The majority of you have no doubt attended an interview for a job at some stage. Some of you have also probably done the interviewing.
If you have interviewed somebody, how many interviews would you say you would be able to do before you started to lose concentration?
Well my guess is that you wouldn’t be able to do as many as this interviewer can and whilst this particular interviewer won’t be able to ask any difficult questions, one thing it can do for sure is process far more information than you or I could.
Vodafone has begun using artificial intelligence (AI) to screen people applying for jobs at their call centres and shops.
Candidates looking for a job with Vodafone have to record a video of themselves answering questions from a standard questionnaire. These videos are then reviewed by robots. OK, not real robots but computers which have been programmed with advanced algorithms which can assess the candidate’s suitability for the job by way of analysing facial cues and voice intonation.
If candidates get through this scrutiny by the computer then they are put forward for interview by humans.
Vodafone has been using this technology significantly and it was reported in the Times newspaper that about 50,000 applicants have already gone through this AI procedure.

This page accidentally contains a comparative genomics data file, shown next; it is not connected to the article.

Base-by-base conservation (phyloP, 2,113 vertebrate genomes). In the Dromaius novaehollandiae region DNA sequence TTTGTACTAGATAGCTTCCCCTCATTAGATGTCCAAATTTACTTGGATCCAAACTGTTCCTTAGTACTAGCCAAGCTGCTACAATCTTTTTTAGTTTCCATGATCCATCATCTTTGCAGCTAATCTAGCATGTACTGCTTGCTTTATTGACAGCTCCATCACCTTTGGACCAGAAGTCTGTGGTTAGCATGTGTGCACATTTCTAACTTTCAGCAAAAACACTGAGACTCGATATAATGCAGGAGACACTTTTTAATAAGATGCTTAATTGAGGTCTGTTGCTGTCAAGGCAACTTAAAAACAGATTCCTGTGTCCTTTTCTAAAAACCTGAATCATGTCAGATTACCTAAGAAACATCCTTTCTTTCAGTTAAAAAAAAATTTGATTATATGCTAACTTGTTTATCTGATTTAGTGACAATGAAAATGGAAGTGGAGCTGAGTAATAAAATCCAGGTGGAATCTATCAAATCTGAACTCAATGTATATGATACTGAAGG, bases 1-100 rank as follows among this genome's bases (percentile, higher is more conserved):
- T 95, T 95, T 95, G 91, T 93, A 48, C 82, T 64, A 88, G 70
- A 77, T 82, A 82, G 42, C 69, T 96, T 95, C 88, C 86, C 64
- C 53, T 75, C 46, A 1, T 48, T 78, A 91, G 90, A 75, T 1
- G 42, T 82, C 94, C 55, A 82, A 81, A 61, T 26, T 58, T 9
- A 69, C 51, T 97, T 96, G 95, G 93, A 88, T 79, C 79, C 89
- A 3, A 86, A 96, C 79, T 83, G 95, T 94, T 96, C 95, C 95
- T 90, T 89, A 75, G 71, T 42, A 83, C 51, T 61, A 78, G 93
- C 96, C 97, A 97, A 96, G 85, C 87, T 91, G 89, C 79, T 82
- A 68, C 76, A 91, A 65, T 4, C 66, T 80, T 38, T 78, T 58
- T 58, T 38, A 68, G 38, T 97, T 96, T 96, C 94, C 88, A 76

That’s an impressive number and a significant amount of time has been saved by using machines instead of humans. Catalina Schveninger, Vodafone’s head of resourcing was quoted as saying “It takes a tremendous amount of time out of the hiring process: it halves the time and allows us to fish from a much bigger pool”. Ms Schveninger went on to say that “We are the first multinational implementing a programme like this on a global scale. This is the future of resourcing”.
I wonder though whether the AI includes the ability for the computers to detect that you are stretching the truth when you answer the question about “What are your weaknesses?” by saying that you are too hard working and too much of a perfectionist…
https://www.theexpgroup.com/wp-content/uploads/2017/06/Robot-interviews.jpg477848Stevehttps://www.theexpgroup.com/wp-content/uploads/2018/06/styleguide-EXP-4.pngSteve2017-06-29 00:09:552017-06-29 00:09:55Interviewed by a robot…
With celebrity clients such as Angelina Jolie and Victoria Beckham, Jimmy Choo is one of the most famous shoe brands in the world.
It is a real success story having been started 21 years ago by Malaysian shoemaker Jimmy Choo, who trained at the renowned Cordwainers Technical College in London, and Tamara Mellon, a former editor at Vogue magazine, with a loan from her father of £150,000.
The pair started the business after Ms. Mellon met Mr Choo during her time with Vogue. Mr Choo used to make a small number of handmade shoes which the magazine used for photo shoots. Ms. Mellon saw the potential in scaling up the business and 21 years later there are now over 150 stores around the world with prices for some shoes being well in excess of £1,000.
So, why has the business been so successful?